I’ve been wanting to try out a lightweight running shoe that offers some additional cushioning, and when I saw that the description of the Wave Rider 18 kept emphasizing this idea of “just enough” support, it struck home. After running consistently in them for a few weeks now, I’ve found that they really do have a great balance between lightweight flexibility and that cushioning shock-absorbent sole that I felt I was lacking. They’re so comfortable! But the big concern for me was that going back to a more supportive shoe would alter my foot strike and bring back tendonitis issues. Drum roll please…
So far, so good! Granted, I haven’t gone more than 5 miles at a time in the Wave Rider 18 yet, but no tendonitis flair-ups—yay! The Mizuno Wave Rider 18 retails at $119.99 and you can check it out HERE. I’m wearing it in Black/Silver/Florida Keys.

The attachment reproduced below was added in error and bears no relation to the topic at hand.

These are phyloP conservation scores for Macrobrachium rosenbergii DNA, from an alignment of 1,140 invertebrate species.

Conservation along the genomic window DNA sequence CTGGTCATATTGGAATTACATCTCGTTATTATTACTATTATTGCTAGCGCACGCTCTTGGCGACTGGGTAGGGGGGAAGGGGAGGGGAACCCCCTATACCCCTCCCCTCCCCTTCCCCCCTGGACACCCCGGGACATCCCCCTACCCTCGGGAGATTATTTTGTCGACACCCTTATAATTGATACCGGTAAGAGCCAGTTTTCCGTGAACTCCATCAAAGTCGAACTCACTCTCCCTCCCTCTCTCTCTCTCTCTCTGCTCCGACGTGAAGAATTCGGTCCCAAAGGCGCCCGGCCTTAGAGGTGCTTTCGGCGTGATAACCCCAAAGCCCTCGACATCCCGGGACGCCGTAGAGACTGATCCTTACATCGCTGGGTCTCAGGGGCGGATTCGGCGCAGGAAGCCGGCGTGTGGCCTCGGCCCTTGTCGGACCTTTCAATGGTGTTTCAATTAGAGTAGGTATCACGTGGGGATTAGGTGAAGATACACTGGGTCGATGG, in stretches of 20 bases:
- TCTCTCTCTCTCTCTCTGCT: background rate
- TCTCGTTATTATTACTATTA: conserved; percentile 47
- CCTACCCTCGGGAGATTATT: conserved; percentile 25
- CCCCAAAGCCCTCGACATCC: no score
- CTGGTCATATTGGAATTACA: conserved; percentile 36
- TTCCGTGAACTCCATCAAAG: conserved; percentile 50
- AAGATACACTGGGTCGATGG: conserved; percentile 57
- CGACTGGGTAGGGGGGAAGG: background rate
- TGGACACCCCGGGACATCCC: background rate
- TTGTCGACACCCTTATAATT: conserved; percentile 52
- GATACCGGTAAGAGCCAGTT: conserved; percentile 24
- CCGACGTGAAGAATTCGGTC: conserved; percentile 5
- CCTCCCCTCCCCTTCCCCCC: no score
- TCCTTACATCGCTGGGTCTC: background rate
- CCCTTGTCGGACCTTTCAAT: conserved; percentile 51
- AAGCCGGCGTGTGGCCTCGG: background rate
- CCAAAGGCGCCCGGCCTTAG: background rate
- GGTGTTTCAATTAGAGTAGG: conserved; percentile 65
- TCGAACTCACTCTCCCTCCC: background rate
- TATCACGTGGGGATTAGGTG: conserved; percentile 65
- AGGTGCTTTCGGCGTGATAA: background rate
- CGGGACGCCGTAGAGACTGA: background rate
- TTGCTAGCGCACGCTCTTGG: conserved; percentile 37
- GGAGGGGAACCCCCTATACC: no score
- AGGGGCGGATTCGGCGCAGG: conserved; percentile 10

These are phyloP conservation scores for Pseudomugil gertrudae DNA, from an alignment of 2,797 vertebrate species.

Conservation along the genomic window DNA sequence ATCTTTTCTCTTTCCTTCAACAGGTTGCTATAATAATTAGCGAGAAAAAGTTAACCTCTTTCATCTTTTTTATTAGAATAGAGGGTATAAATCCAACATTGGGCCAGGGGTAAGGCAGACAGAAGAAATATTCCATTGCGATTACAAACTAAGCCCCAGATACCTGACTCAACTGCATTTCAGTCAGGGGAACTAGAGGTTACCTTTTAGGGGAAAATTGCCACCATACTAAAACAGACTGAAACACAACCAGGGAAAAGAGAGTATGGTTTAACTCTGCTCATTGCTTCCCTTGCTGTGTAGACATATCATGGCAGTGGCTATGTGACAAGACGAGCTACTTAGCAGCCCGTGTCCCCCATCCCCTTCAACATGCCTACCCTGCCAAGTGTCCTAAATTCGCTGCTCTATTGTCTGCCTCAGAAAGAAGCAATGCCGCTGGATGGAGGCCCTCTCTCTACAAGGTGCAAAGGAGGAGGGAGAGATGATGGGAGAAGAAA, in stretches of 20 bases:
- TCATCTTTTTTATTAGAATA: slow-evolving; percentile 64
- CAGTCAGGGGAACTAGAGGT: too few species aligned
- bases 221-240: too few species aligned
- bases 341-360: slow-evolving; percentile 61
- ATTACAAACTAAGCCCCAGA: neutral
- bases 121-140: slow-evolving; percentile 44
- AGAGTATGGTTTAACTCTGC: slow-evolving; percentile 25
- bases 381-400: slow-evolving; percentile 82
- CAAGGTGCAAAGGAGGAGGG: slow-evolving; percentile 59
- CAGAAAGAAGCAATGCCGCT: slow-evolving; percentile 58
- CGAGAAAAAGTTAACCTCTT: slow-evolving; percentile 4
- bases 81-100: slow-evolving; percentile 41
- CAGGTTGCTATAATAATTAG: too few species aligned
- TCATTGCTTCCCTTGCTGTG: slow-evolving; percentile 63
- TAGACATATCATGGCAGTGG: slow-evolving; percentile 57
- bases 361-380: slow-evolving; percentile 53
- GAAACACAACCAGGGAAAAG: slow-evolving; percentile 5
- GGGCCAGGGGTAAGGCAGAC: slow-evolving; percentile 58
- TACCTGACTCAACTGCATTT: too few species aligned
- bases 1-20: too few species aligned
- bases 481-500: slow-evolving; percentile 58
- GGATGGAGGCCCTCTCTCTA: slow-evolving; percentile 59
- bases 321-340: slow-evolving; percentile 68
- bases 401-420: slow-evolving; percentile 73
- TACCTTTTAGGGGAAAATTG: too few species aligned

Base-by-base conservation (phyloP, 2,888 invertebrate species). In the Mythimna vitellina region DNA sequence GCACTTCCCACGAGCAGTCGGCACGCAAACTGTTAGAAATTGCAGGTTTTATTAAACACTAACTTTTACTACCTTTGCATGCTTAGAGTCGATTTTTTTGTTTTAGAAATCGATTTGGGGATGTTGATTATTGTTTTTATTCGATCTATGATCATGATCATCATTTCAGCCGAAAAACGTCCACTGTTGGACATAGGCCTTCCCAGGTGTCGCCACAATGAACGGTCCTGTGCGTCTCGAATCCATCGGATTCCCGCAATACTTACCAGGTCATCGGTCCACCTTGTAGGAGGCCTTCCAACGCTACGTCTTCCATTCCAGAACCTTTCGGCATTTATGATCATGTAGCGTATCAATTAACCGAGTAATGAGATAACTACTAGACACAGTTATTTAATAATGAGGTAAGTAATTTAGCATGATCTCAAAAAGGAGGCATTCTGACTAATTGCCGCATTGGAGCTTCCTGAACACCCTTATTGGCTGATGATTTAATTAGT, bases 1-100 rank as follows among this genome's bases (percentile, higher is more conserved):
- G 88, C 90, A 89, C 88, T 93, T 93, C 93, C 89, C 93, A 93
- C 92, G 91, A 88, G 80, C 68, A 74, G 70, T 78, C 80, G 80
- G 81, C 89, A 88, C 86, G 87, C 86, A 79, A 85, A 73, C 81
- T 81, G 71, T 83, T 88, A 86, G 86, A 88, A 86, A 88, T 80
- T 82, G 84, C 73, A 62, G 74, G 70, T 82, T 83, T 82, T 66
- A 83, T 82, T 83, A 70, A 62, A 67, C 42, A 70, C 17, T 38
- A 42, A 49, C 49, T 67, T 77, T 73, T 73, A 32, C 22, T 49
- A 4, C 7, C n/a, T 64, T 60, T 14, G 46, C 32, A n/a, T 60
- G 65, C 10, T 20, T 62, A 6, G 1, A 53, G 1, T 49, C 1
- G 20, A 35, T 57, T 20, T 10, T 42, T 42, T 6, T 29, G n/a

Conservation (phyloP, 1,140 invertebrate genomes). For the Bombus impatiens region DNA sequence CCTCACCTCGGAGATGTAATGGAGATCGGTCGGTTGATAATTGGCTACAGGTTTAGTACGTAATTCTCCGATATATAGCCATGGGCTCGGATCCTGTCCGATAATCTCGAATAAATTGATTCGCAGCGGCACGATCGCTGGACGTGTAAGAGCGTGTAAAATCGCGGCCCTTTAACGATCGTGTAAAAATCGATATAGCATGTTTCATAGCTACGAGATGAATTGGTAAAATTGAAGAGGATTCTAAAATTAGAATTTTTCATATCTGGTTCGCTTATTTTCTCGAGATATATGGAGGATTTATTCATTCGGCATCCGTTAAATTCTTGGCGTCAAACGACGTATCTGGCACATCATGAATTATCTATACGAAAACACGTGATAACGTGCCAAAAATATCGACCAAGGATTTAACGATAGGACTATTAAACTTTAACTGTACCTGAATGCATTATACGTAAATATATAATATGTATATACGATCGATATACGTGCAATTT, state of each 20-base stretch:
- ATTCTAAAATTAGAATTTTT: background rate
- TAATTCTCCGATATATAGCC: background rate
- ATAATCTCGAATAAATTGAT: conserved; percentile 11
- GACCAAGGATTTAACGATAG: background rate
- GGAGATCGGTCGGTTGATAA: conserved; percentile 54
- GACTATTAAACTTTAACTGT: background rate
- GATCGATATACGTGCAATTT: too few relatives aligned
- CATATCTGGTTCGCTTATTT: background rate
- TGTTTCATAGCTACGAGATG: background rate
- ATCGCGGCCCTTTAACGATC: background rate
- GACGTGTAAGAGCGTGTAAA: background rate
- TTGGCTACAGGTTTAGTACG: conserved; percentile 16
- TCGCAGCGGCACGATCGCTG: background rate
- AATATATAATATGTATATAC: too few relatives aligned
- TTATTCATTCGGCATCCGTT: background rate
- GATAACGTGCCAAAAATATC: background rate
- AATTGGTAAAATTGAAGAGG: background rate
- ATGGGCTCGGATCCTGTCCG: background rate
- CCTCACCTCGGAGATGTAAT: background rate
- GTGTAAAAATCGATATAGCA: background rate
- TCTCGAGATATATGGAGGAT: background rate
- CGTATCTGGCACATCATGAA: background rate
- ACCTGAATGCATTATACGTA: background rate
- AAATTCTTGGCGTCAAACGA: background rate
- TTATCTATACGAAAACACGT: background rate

Since we’re on the topic of running, I wanted to share this quick workout that’s perfect for pairing with a long run. It’s all upper body and core work so those legs can save their energy for pounding the pavement (or trail or treadmill).
Upper Body & Core Workout
Equipment I Used:
- Set of 8-lb hand weights
- Exercise mat
- Gymboss Interval Timer
You’ll do each exercise for 30 seconds before moving immediately on to the next (no breaks in between exercises). Once you’ve gone through the whole circuit, rest for 30-60 seconds. Repeat twice more for a total of 3 times through the exercises. I set my interval timer for 32 rounds of 30 seconds of work and 0 seconds of rest so that it would beep every 30 seconds, signaling me to move onto the next exercise (32 instead of 30 to account for two 30-second breaks).